One of the biggest changes for the Apple Watch was the always-on display, introduced on the Apple Watch Series 5. Sure, later models added more sensors for things like blood oxygen levels and body temperature, but those don’t have quite the same level of impact as the always-on display. In fact, I’m still using my Apple Watch Series 5 and don’t plan to upgrade unless Apple adds a certain feature I’ve been waiting for.
I got my titanium Apple Watch Series 5 when it first came out, which was in 2019. Since then, I’ve gone through one of life’s biggest milestones: I became a first-time mother in late 2021. So far, I’ve endured sleepless nights, loss of privacy around the house, struggling to be on time for things, having to juggle large bags of baby stuff, and — oh yes — lots of dirty diapers. I tell you, it’s been a rough ride, and some days I’m still wondering how I manage to survive.
But with everything, I have noticed one thing in particular — my daughter seems to love technology already. She loves trying to use my iPhone 14 Pro when she sees it (especially if I load up photos and videos of her, she’s so vain), and she absolutely loves tapping my Apple Watch because she sees the always-on display and becomes entranced.
This has led me to discover a problem with the Apple Watch that I wouldn’t have known about before I had kids.
A problem with no solution (yet)
I’m sure if you’re a parent, you can relate to this scenario: you have a fussy baby who hates diaper changes, but it’s been a few hours … or your nose tells you that it’s time for a diaper change. You get the baby on the changing area, you’re doing the prep work, and then get to changing out the dirty diaper for a fresh one. During most of that time, your kid is crying and just throwing everything to the floor that you hand them as a distraction.
But as you’re changing the diaper, you notice it’s now quiet. You look over, and you see your child distracted with something, but it’s not anything you gave them. Instead, it’s the thing on your wrist: an Apple Watch. They’re just tapping away, tapping on whatever happens to be on that small little display at the time, which could be responding to an email or message, activating a workout when you’re not actually working out (do diaper changes count?), or even deleting your entire watch face. Yes, I kid you not.
This has happened to me on multiple occasions. My daughter most frequently likes to initiate a workout session for an outdoor walk while I’m changing her diaper. No big deal — I just end the workout, totally fine, right? But other times, I look at my watch and discover a blank screen or a watch face I didn’t set it to. Then when I try and change it back, I discover that it’s no longer there because she ended up deleting the entire face.
After I realized what happened, I go back into the Watch app on my iPhone 14 Pro and had to add the face back, with all of my complications. I’ve been using the same watch face for over a year, so it’s become muscle memory. But then, when it comes time to recreate it, I have to admit that I struggle with remembering each individual complication I had.
I’m not sure if this would be an issue if you have an Apple Watch that doesn’t have an always-on display, like the Apple Watch SE 2. Perhaps it’s because my daughter just sees a small screen with things on it, so she’s just naturally tempted to touch it. Sure, I could do something like put my Apple Watch in theater mode each time, but I can’t always plan for diaper changes — sometimes, there’s no time to think about it.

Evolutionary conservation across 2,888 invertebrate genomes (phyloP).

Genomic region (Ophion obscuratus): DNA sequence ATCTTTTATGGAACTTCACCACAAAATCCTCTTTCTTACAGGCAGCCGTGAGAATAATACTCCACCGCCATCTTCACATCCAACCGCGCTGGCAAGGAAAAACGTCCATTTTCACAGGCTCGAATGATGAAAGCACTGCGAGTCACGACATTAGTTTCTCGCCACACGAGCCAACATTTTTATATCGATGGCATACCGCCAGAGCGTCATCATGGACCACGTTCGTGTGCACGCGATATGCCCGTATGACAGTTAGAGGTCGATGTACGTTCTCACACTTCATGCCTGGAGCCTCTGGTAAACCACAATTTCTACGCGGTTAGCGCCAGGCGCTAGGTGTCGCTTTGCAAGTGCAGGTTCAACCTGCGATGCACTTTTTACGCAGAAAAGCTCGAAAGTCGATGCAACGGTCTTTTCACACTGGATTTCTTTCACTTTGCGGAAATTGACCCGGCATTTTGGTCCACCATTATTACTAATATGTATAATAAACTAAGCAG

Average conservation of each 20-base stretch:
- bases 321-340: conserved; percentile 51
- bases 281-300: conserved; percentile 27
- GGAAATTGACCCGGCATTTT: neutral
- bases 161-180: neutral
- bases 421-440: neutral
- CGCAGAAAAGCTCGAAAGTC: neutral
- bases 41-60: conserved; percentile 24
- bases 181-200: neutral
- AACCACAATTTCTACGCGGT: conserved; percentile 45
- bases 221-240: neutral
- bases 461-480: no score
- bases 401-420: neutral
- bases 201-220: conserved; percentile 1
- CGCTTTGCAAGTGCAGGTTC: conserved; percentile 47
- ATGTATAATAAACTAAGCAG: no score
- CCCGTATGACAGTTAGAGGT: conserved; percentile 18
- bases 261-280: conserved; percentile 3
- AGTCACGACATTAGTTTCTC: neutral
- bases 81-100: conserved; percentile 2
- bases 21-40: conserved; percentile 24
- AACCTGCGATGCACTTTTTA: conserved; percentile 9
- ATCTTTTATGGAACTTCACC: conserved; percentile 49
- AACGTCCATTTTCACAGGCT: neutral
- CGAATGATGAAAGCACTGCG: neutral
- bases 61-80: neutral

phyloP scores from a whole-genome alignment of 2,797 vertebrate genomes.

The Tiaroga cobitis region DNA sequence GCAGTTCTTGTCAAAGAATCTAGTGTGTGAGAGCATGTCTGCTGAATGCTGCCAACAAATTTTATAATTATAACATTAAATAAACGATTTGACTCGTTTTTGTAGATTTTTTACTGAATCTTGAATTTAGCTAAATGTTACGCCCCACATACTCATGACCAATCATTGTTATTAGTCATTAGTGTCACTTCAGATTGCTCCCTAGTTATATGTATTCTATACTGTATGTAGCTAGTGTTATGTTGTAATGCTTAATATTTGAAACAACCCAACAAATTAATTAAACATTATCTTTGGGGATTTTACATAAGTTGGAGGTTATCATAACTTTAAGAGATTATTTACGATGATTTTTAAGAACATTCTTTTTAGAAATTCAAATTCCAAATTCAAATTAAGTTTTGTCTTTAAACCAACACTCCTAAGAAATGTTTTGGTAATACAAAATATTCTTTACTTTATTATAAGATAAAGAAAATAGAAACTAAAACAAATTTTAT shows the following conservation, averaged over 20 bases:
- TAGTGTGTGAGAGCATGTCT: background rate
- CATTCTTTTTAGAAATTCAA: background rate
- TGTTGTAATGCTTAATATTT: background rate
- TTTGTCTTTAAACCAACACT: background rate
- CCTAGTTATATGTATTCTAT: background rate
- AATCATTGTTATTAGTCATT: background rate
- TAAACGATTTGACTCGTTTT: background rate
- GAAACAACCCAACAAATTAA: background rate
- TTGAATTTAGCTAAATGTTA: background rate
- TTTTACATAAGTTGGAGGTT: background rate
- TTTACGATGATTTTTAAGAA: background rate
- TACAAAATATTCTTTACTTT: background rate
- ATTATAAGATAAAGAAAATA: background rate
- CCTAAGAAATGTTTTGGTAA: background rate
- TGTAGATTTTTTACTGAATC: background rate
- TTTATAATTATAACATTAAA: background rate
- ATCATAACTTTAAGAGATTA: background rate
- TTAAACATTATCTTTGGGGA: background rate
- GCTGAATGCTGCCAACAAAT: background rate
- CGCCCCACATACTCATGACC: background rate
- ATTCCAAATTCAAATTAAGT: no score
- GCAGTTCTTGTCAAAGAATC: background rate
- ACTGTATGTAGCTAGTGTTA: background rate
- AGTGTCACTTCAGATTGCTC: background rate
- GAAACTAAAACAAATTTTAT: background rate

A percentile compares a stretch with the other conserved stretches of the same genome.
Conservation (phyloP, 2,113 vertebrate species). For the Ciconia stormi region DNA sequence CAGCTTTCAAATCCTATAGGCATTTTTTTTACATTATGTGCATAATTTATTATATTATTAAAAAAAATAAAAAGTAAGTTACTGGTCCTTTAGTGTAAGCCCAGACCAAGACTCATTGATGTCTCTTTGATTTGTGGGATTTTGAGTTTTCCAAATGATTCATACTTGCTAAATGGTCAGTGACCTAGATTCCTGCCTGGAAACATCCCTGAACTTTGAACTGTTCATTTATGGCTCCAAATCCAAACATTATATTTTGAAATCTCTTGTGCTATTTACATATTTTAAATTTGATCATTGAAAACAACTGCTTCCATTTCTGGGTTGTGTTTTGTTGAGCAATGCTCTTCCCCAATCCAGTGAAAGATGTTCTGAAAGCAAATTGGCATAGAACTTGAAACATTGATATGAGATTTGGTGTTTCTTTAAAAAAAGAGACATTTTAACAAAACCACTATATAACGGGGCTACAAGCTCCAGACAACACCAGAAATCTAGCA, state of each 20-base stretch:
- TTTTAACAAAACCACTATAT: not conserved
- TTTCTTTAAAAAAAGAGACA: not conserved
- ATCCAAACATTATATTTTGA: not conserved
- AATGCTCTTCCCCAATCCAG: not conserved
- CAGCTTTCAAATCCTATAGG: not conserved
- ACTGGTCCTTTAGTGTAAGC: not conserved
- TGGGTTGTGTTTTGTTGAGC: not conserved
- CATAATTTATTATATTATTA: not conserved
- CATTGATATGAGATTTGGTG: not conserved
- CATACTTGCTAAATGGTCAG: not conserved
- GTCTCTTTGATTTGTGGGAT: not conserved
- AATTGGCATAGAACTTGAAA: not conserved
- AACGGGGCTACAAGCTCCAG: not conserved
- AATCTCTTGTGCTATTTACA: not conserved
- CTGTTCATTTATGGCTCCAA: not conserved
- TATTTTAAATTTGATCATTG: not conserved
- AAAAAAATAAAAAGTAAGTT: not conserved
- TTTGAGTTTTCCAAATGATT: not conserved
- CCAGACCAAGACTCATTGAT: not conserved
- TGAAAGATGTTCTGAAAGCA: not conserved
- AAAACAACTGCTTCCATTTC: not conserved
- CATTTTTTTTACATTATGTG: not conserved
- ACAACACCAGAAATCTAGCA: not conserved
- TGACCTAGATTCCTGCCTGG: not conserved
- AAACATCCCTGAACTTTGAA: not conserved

My situation just makes me wonder: has no one on the Apple Watch team at Apple had to deal with infants and toddlers?
We need more control over the touchscreen
We’re just weeks away from Apple’s WWDC taking place on June 5, which means a slew of software updates, including watchOS 10. One of the things I hope Apple considers adding is some kind of “lock” mode for the touchscreen while you’re wearing it.
The only thing Apple Watch and watchOS have right now is a “Water Lock” mode, which is meant to avoid unintended taps on the display while you wear the Apple Watch in water (and you can eject water that ends up in your watch’s speaker).
If a water lock mode is possible, why not have something like a “child lock” mode? This could prevent the screen from becoming active when the Apple Watch detects that your arm isn’t in the proper “raise to wake” position (the palm of your hand down, the back side of your hand up).
Maybe I’m asking for too much with a “child lock” mode. Heck, I’d even take some way to adjust the sensitivity of the display so that not every single touch will wake it and make it active. A colleague of mine was also complaining that sometimes there are unintended touches activating the display even when he simply crosses his arms.
The Apple Watch can always improve
Maybe this whole thing is a non-issue for most people, but I have noticed that this is an actual problem when you have to deal with babies and toddlers. It really makes me wonder how — in almost a decade of Apple Watch even existing — child lock controls aren’t already a thing yet. The water lock was added in the Apple Watch Series 2, for crying out loud, and Apple hasn’t added any other “lock” modes since.
There have been rumors going around that watchOS 10 may be a more extensive upgrade this time, so hopefully, something practical like this is added. But that’s not the only change I hope to see this year, so I’ll keep my fingers crossed.
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